What is cer­tain, though, is that Cen­tral Mary­land is home to a dis­pro­por­tion­ately large share of Cen­tral Amer­i­can im­mi­grants flee­ing vi­o­lence at home. Trump has vowed to re­scind ex­ec­u­tive ac­tions signed by Obama to de­fer de­por­ta­tions for many of those peo­ple, in­clud­ing some brought to the coun­try il­le­gally as chil­dren.

The im­mi­grant ad­vo­cacy group CASA ex­pressed dis­may at Trump’s vic­tory and sug­gested that the group could shift at least some re­sources to lob­by­ing lo­cal gov­ern­ments for sup­port.

“We ob­vi­ously have con­cerns with a Trump pres­i­dency, from mass de­por­ta­tions to work site raids to can­cel­ing the progress that was made un­der the Obama ad­min­is­tra­tion,” CASA’s Kim Pro­peack said.

“We also be­lieve ... lo­cal com­mu­ni­ties and states have a real op­por­tu­nity to step up and make great poli­cies that will pro­tect their res­i­dents.”

Others saw prom­ise for Mary­land in some of Trump’s pro­pos­als, such as an eas­ing of the across-the-board de­fense spend­ing cuts ap­proved by Congress three years ago.

Democrats have long been re­luc­tant to raise those military spend­ing caps un­less Repub­li­cans agree to raise non-military spend­ing in ex­change.

But Democrats will have less lever­age next year to make that case.

Bal­ti­more County Rep. Andy Har­ris, who backed Trump’s cam­paign af­ter the pri­mary, said he thinks that could have a ma­jor eco­nomic im­pact on the state. Mary­land is home to sev­eral ma­jor military in­stal­la­tions, in­clud­ing Fort Meade, Aberdeen Prov­ing Ground, the Naval Acad­emy and Naval Air Sta­tion Patux­ent River.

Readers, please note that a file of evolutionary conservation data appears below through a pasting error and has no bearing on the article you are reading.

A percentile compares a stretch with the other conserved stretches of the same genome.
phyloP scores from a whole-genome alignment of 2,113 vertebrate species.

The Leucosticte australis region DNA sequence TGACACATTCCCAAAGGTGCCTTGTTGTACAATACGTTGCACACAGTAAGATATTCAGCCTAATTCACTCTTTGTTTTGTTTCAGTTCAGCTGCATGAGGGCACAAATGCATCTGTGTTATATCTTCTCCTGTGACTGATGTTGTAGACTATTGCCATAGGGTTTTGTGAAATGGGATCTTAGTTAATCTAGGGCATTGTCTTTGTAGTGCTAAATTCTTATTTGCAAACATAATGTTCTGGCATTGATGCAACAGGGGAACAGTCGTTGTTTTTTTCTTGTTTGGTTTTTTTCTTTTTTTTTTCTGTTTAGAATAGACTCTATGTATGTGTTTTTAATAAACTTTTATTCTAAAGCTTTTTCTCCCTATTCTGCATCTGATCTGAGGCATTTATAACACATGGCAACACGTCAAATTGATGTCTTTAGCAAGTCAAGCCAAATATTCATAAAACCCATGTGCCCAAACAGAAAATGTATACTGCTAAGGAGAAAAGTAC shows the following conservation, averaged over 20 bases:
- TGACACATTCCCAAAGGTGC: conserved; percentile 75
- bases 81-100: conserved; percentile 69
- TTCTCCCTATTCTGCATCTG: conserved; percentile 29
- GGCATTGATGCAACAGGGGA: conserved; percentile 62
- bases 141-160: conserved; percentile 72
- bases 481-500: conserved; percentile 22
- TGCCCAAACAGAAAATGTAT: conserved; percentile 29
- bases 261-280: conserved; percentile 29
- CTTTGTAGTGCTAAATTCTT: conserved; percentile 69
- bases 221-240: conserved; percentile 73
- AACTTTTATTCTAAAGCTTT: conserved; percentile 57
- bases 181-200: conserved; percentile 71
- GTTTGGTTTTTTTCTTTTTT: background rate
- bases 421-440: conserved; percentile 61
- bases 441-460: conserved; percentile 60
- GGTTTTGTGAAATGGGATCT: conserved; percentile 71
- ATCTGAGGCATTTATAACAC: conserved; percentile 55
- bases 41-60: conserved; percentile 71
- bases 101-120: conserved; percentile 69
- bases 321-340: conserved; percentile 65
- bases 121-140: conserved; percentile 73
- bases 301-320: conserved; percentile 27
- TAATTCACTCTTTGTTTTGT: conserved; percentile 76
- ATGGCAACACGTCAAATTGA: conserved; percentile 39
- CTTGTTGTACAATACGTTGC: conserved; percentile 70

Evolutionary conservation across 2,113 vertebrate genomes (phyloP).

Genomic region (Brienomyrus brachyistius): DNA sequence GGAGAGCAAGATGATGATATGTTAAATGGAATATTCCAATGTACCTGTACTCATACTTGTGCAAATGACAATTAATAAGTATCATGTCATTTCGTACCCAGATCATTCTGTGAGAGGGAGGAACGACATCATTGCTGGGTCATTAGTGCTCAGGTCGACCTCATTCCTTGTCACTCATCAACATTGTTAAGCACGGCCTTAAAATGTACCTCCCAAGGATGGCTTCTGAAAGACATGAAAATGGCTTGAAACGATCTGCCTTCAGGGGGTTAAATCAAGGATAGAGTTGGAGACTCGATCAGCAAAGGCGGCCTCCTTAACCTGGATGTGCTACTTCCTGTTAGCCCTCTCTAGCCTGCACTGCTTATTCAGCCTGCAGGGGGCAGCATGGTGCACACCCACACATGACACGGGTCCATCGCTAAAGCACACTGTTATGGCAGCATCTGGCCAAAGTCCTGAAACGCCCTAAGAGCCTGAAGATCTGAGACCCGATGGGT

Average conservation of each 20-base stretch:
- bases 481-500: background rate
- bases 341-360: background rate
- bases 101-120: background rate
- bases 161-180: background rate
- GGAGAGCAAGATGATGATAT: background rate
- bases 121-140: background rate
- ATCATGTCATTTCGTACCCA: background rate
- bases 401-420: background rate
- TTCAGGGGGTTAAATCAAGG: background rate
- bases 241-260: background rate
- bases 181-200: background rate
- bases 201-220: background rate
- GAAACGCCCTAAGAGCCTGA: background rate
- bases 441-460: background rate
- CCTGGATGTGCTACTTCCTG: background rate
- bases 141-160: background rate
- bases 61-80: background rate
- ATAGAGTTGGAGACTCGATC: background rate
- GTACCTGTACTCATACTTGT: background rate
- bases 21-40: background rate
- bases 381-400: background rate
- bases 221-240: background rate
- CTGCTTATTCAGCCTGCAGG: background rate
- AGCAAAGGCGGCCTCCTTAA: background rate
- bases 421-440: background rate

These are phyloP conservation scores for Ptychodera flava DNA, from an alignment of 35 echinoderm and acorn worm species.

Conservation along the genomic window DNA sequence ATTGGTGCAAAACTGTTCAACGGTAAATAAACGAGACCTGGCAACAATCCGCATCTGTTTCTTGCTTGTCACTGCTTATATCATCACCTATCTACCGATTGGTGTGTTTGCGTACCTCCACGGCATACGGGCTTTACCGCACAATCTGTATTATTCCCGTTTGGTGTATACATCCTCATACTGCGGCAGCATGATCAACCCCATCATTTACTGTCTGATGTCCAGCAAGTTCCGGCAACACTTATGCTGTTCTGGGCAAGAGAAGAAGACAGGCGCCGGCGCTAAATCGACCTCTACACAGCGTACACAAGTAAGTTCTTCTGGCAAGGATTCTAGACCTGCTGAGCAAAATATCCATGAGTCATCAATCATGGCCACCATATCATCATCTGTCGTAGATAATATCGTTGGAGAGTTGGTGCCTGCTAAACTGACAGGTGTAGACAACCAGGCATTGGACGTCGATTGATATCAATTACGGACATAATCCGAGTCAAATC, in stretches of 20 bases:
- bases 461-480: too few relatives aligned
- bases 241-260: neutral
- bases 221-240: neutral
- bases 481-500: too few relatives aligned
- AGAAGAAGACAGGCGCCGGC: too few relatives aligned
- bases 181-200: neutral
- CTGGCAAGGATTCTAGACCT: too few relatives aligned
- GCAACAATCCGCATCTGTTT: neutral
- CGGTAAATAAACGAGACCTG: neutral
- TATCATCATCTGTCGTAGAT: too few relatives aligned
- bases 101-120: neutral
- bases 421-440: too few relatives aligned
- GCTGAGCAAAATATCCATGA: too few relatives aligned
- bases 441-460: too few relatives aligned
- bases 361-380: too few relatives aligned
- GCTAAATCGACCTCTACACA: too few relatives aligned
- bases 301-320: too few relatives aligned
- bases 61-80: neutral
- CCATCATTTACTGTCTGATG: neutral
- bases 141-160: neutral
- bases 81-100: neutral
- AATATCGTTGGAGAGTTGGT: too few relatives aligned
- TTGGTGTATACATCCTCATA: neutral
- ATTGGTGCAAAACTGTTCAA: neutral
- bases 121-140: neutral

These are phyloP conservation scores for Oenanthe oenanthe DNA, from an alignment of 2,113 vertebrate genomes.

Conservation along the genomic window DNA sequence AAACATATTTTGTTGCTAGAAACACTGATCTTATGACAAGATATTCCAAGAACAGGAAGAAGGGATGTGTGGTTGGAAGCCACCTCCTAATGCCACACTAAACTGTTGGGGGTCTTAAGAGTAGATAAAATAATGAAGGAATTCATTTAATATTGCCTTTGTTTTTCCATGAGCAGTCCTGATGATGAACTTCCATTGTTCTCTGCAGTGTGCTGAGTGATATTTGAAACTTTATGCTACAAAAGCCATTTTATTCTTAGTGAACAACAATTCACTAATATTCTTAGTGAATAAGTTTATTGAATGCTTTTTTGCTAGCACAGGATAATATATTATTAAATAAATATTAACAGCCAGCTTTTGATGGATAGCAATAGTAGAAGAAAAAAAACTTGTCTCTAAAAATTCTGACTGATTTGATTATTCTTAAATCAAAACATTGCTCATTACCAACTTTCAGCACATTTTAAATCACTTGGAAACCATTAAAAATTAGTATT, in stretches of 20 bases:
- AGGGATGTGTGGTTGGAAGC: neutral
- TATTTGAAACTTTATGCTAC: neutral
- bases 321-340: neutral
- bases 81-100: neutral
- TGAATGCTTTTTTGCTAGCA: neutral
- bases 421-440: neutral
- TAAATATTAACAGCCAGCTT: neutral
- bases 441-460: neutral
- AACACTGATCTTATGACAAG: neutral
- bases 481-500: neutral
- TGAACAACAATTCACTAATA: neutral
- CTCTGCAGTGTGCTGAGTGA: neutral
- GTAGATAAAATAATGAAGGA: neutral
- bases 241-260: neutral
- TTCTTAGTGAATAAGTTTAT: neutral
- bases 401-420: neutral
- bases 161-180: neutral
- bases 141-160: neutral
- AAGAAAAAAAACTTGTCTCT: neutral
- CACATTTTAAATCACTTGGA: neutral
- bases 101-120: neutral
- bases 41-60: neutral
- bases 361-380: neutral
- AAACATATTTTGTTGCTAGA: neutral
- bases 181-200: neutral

Trump, who re­mained out of pub­lic view Wed­nes­day, was ex­pected to con­sider sev­eral loyal sup­port­ers for top jobs, in­clud­ing for­mer New York Mayor Rudy Gi­u­liani for at­tor­ney gen­eral or na­tional se­cu­rity ad­viser and cam­paign fi­nance chair­man Steve Mnuchin for Trea­sury sec­re­tary. For­mer House Speaker Newt Gin­grich and Ten­nessee Sen. Bob Corker were ex­pected to be un­der con­sid­er­a­tion for for­eign pol­icy posts.

A tran­si­tion team chaired by New Jersey Gov. Chris Christie has been work­ing in Wash­ing­ton since the sum­mer. The group has been run by Rich Bag­ger, a long­time Christie ad­viser; Wil­liam Hagerty, a key player on 2012 GOP nom­i­nee Mitt Rom­ney’s tran­si­tion team; and other es­tab­lish­ment hands.

Af­ter strug­gling for months with Trump’s takeover of their party, Repub­li­can lead­ers em­braced the busi­ness­man in vic­tory. House Speaker Paul Ryan, who was luke­warm in his sup­port dur­ing the cam­paign, praised him for pulling off “the most in­cred­i­ble po­lit­i­cal feat I have seen in my life­time.”

“He just earned a man­date,” Ryan de­clared.

An in­com­ing Trump ad­min­is­tra­tion could change the dy­namic of the city’s ne­go­ti­a­tions with the U.S. Jus­tice Depart­ment over polic­ing prac­tices in the city. The cur­rent Jus­tice Depart­ment, which un­der Obama has ex­panded the pres­sure it ap­plies on lo­cal law en­force­ment, found a wide­spread pat­tern of civil rights abuses in Bal­ti­more.

City and fed­eral of­fi­cials have been ne­go­ti­at­ing re­forms to ad­dress those prob­lems. It’s not clear how a Trump ad­mi­nis- tra­tion would han­dle those cases. But as a can­di­date, he spoke of ex­pand­ing the use of con­tro­ver­sial “stop-and-frisk” polic­ing, and in­creas­ing sup­port for law en­force­ment more gen­er­ally.

The Jus­tice Depart­ment de­clined to say whether ne­go­ti­a­tions could wrap by year’s end; of­fi­cials have al­ready missed one dead­line. But even the pos­si­bil­ity that a Trump ad­min­is­tra­tion might of­fer Balti-